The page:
In this article (in Dutch) it is claimed that an ancient Roman drinking mug found during an archaeological dig in the town of Mortsel in Belgium, contains the only known instance of the Latin inscription avoca te, translated as enjoy yourself. Similar mugs have apparently been found in Germany, some of which had inscriptions using the verb avocare, such as avoco te, but the imperative phrase avoca te is claimed to be "unique in the history of Latin".

I find the claim that this phrase has never before been found in any Latin text to be somewhat suspect, and probably misinterpreted or exaggerated by the journalist who wrote the article (even though she claims to be paraphrasing a professor of ancient history).

Is there a linguistic reason why this phrase would not have been in general use? Was the now more famous phrase carpe diem already ubiquitous in ancient times, to the extent where no one would think of expressing the sentiment any other way?

  • Did this journalist explain what the uniqueness indicated?
    – cmw
    Aug 23 at 17:53

2 Answers 2


A search through the PHI corpus reveals that the exact phrase avoca te was never used in any surviving work of classical literature. I don't know of an easy way to search through the corpus of inscriptions, but I believe the author of the article here.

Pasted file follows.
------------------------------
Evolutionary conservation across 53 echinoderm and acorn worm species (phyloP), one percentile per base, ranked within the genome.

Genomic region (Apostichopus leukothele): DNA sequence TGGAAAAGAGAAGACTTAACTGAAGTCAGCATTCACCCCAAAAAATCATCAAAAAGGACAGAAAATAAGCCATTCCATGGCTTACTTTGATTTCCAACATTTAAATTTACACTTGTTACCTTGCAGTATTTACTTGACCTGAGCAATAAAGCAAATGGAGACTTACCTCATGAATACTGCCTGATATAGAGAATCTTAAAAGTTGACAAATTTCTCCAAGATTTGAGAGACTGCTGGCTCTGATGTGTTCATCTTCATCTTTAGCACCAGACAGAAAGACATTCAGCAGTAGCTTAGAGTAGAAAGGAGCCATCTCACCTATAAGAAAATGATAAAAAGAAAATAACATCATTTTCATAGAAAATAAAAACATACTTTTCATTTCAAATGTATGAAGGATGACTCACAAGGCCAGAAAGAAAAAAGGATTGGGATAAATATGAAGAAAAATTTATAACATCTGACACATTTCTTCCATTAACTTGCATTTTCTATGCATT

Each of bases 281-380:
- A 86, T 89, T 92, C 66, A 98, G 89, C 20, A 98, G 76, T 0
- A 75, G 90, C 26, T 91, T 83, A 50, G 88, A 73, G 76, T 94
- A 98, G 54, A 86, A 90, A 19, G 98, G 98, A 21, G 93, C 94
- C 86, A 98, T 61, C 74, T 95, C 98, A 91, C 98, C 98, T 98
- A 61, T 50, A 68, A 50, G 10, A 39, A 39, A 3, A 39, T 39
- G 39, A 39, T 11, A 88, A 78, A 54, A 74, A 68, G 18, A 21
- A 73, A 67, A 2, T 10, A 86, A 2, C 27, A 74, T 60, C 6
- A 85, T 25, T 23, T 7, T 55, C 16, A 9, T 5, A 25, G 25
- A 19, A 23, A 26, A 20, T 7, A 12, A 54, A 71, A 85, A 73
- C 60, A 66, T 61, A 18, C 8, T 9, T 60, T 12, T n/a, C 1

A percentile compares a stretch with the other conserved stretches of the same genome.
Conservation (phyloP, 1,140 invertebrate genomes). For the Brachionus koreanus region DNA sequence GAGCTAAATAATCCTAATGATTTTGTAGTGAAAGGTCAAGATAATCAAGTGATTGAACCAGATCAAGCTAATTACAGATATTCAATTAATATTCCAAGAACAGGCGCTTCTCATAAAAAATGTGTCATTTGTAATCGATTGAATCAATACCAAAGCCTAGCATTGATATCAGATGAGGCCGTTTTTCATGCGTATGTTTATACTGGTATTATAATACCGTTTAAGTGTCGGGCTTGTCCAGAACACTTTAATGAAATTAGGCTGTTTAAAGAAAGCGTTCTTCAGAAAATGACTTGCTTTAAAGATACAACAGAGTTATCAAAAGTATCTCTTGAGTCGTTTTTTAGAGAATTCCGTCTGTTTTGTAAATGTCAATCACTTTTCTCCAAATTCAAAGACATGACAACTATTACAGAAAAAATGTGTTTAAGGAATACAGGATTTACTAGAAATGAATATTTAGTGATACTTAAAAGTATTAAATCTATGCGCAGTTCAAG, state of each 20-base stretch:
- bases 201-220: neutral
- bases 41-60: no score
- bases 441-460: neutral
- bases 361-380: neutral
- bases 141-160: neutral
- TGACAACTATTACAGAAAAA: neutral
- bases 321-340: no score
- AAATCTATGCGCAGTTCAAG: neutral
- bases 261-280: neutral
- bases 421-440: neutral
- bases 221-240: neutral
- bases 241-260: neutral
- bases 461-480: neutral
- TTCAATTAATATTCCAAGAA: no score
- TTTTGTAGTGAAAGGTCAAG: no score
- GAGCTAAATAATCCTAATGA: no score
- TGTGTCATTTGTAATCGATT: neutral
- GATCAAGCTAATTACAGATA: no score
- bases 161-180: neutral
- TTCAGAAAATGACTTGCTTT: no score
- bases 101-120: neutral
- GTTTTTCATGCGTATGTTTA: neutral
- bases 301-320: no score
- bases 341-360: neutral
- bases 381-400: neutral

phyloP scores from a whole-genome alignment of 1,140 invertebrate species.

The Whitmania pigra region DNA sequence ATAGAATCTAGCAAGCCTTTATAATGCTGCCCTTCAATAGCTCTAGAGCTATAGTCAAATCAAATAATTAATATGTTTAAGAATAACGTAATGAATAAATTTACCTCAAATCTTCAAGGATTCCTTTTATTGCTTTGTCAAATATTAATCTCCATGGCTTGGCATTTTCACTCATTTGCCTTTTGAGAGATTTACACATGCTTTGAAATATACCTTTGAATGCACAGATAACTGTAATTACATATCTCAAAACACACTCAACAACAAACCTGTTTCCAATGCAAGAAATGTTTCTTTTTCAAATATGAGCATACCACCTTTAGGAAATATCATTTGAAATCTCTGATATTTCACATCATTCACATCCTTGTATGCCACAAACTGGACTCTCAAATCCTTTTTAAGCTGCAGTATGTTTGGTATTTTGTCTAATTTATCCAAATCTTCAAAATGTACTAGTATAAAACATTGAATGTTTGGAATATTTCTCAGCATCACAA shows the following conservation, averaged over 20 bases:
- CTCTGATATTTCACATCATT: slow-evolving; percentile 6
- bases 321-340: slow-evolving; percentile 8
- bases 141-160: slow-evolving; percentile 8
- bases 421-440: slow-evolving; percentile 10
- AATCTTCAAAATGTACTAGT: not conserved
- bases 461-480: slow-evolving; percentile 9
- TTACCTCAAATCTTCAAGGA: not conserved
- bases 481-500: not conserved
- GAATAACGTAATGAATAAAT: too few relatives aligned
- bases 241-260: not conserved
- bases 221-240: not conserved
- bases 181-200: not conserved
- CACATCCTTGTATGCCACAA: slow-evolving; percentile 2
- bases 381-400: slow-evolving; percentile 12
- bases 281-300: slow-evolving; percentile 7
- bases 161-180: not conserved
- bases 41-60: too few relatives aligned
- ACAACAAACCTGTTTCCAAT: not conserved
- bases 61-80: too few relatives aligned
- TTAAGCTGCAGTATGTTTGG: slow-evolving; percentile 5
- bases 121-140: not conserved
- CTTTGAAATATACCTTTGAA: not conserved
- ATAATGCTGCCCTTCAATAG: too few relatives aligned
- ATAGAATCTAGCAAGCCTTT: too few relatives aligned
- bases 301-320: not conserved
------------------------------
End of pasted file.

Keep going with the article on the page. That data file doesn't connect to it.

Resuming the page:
Why isn't this surprising? Well, it's not necessarily an obvious way to express "enjoy yourself"; āvocāre is more like "separate" or "divert" than "enjoy". So while this phrase makes sense, it's not (as far as I know) an established idiom that we'd expect to see all over the place.

For a metaphor, "divert yourself with drink" is a phrase that makes perfect sense to me as an English-speaker, but searching it (with quotes) returns no results in Google. It's just not the most common way of expressing that sentiment; there are plenty of other options out there, and it just so happens that this one goes unused.

  • I should have guessed that there is an online repository of ancient Latin texts :-)
    – Latino
    Aug 22 at 1:51
  • 1
    @Latino Freely available, too!
    – Draconis
    Aug 22 at 2:11

Broadening the search a little bit, I found an almost identical phrase in Sermon 261 of St. Augustine (AD 354-430):

Prius ergo cogita de corde mundando: hoc habeto negotium, ad hoc te avoca, insta huic operi.

My (non-literal) translation:

First then, think about cleansing your heart. Make this your business; turn your attention to this; be intent on this work.

The word order doesn't matter, so it's not correct to say that this is a "unique phrase" in Latin unless you're making a very circumscribed claim about word order (in which case, I'm sure there are thousands of other two-word phrases that are "hapax legomena"). It should be noted, though, that Augustine is using the more usual meaning of avoco, something like "withdraw one's attention." I don't think this is semantically much different from "divert yourself": even in English, "divert" just means "turn aside."

Is it the only inscription found so far that has the specific motto: "Avoca te"? Apparently. But the existence of other cups with variations (e.g. "Avoco te"; "Avoco me") shows that the specific phrase with the imperative was readily understood--just not formulaic.

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